The branding of Mount Kuaiji’s ancient Chinese torreya nuts has brought fame and fortune to the local community. But the new class of entrepreneurs must maintain a delicate balance with nature, reports.
hen Luo Guanjun was growing up in the Mount Kuaiji area in Zhejiang province, he found it hard to appreciate the beauty of the nearby forest. The trees were a symbol of his family’s poverty: He’d seen a huge sack of torreya nuts that had taken two years to grow and process exchanged for just a few rice coupons.
At 16, Luo left his home in Zhaojiazhen in the Mount Kuaiji area to seek his fortune elsewhere. Working in a clothing factory in Shenzhen, Guangdong province, he learned about branding and quality control. Five years later, he returned to the torreya forest to put these ideas into practice.
Now Luo’s marketing know- how has raised awareness about the health benefits of torreya nuts, and transformed the trees into a gold mine for the villagers.
A local household now typically raises three or four torreya trees, which can support the family for the whole year. The trees have lifted the entire community out of the “era of starvation” as Luo described his childhood.
“The torreya trees have changed my life and the lives of my fellow villagers,” he says. “Now they are ready to reach out to more people.”
Luo was speaking a few weeks after the Food and Agriculture Organization of the United Nations selected Mount Kuaiji’s ancient Chinese torreya as a Globally Important Agricultural Heritage System.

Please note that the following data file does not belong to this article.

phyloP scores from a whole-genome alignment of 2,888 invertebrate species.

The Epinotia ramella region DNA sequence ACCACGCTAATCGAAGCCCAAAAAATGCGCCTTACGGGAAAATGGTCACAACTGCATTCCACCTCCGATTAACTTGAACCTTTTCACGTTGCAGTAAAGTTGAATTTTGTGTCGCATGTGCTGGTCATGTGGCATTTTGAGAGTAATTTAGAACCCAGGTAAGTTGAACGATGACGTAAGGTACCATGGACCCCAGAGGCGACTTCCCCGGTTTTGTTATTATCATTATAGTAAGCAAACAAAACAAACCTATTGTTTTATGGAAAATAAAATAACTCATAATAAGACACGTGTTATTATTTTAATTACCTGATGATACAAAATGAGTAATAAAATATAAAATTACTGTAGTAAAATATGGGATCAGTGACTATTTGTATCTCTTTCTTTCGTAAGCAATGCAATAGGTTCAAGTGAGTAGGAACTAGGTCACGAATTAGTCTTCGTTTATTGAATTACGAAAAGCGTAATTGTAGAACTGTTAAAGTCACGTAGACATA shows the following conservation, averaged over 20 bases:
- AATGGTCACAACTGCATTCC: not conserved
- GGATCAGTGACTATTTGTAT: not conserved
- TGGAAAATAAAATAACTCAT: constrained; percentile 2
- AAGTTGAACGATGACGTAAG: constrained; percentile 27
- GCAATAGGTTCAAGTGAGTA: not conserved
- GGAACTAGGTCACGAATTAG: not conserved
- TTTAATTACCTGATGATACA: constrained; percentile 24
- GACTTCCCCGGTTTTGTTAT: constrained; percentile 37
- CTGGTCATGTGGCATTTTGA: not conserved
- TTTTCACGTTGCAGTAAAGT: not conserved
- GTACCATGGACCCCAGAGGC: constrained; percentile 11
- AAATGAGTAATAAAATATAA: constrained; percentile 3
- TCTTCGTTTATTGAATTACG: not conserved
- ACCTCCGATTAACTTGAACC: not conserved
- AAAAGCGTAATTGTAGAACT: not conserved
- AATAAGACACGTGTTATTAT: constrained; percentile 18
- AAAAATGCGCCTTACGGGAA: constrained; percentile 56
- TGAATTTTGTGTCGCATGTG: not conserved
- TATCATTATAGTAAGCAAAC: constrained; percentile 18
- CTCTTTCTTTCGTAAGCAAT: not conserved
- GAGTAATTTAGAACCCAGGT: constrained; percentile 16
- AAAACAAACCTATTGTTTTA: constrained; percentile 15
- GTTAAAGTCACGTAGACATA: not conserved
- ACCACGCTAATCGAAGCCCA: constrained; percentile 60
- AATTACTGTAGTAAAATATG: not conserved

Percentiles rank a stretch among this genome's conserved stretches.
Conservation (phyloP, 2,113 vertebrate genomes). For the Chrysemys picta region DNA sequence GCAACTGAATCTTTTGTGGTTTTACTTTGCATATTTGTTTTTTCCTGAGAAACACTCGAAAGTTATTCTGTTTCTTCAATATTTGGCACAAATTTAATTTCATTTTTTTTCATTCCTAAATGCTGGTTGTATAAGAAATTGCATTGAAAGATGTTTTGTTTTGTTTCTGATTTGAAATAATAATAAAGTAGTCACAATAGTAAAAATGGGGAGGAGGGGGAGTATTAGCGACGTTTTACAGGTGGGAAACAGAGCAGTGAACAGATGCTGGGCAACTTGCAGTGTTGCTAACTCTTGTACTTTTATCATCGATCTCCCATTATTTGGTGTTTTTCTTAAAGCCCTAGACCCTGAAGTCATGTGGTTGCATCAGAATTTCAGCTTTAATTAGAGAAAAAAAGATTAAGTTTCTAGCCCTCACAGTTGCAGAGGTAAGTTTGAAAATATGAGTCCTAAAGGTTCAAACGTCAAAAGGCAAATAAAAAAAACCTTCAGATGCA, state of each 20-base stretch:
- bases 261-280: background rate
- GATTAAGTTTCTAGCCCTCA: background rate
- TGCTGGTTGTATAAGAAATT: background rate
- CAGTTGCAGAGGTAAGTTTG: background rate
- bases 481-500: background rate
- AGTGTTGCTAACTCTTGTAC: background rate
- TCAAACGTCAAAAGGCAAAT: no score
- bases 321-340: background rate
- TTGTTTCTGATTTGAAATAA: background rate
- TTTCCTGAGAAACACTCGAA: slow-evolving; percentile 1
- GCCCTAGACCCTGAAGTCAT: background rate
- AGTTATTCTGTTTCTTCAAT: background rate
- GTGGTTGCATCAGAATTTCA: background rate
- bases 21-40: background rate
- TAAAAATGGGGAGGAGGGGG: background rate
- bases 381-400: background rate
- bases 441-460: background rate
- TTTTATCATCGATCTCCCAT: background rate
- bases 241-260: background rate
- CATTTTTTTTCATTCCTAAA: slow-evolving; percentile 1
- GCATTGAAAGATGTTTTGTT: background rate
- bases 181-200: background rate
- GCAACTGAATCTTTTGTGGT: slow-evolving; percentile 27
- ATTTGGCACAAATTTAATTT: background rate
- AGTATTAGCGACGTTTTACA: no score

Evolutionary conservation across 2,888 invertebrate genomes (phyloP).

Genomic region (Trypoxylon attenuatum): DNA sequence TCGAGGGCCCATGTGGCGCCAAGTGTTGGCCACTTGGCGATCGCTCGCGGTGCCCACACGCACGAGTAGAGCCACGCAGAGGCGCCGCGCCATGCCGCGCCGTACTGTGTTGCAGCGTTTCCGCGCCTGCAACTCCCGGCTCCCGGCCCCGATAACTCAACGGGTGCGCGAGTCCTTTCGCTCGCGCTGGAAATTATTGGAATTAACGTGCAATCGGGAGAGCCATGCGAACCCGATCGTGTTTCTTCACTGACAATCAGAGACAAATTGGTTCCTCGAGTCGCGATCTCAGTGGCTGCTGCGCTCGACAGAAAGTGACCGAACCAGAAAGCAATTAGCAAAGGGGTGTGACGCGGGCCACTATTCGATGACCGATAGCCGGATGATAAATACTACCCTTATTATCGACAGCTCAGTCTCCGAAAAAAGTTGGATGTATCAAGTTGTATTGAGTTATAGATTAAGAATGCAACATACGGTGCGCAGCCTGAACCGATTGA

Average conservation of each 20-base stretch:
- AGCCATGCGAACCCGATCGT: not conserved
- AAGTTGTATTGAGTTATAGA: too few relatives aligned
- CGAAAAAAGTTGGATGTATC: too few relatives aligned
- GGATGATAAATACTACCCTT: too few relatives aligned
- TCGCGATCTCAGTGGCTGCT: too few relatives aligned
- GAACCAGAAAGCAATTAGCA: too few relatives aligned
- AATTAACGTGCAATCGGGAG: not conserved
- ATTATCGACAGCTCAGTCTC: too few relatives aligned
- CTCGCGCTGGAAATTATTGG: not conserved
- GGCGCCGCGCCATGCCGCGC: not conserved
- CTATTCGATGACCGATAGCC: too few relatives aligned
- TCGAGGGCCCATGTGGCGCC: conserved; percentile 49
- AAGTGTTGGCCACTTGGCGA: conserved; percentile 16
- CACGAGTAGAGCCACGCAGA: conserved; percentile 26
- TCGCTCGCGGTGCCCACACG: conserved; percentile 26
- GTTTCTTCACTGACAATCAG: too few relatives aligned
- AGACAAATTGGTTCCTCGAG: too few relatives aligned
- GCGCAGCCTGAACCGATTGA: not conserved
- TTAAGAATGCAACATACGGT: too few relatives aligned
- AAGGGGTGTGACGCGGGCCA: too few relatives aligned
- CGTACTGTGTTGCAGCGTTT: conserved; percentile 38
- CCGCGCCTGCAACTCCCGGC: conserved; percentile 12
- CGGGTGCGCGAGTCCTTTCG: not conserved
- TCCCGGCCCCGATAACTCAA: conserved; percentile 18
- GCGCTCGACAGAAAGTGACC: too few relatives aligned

The GIAHS was initiated in 2002 to protect traditional farming processes, which are at risk of disappearing in the face of rural migration and rapid urbanization. China now has eight agricultural heritage sites.
Chinese torreya trees are commonly found around 31 degrees north latitude. But while the wood of the trees is used for logs and ornaments, only the torreya in the Mount Kuaiji area in Shaoxing, Zhejiang province, produce savory fruit. This is because they have been carefully selected and grafted for more than 2,000 years.
Mount Kuaiji is home to more than 100,000 ancient Chinese torreya trees, also known as “trees of longevity”. Among them, 72,000 are more than 100 years old, and thousands are more than 1,000 years old. The longest living Chinese torreya tree known is 1,432 years old. It is the oldest grafted tree in China, and it still produces 500 kilograms of fruit every year.
“Chinese torreya are a living fossil of ancient grafting and artificial selection techniques,” says Tong Pinzhang, a senior engineer with the Zhuji Forestry Bureau. “But it remains a mystery how and when the first Chinese torreya were grafted.”
Shelter of ecosystem
The torreya trees are also a mainstay of the ecosystem in Mount Kuaiji, where land is scarce and typhoons and floods are frequent. Along with the trailing terraced fields, tea gardens and fish-scale pits, they help protect the unique ecosystem.
“Terraced fields by themselves lead to soil erosion in the mountains. So we grow trees as well, because they not only generate incomes, they also prevent natural disasters,” says Zhang Xiaojun, deputy secretary general of the municipal government of Shaoxing.